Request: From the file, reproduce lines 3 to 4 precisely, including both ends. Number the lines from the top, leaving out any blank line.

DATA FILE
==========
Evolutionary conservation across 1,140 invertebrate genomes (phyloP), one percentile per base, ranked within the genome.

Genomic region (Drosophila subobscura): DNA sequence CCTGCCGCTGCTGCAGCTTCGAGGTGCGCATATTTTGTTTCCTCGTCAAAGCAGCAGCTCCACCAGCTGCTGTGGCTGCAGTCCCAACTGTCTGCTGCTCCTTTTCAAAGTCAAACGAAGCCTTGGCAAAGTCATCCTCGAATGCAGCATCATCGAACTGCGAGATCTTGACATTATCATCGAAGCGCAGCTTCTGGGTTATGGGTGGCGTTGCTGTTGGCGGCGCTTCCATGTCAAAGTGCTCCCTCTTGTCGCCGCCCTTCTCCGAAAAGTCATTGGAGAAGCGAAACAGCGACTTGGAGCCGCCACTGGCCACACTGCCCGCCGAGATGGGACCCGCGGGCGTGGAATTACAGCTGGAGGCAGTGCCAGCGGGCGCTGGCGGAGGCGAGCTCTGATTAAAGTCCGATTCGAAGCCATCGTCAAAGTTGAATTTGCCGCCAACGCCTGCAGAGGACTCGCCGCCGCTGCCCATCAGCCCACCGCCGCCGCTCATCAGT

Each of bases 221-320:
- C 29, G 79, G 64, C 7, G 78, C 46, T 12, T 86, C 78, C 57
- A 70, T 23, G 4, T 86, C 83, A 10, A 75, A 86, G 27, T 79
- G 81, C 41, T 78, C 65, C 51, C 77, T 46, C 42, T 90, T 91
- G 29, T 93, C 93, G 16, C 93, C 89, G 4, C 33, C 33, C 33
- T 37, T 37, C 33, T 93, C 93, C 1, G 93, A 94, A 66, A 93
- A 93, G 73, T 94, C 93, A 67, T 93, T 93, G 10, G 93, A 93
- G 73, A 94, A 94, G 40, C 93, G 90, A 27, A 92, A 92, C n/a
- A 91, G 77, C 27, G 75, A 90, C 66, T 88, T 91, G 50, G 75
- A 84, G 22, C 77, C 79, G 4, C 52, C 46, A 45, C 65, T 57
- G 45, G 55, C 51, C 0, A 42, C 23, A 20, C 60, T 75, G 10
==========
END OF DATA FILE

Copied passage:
Each of bases 221-320:
- C 29, G 79, G 64, C 7, G 78, C 46, T 12, T 86, C 78, C 57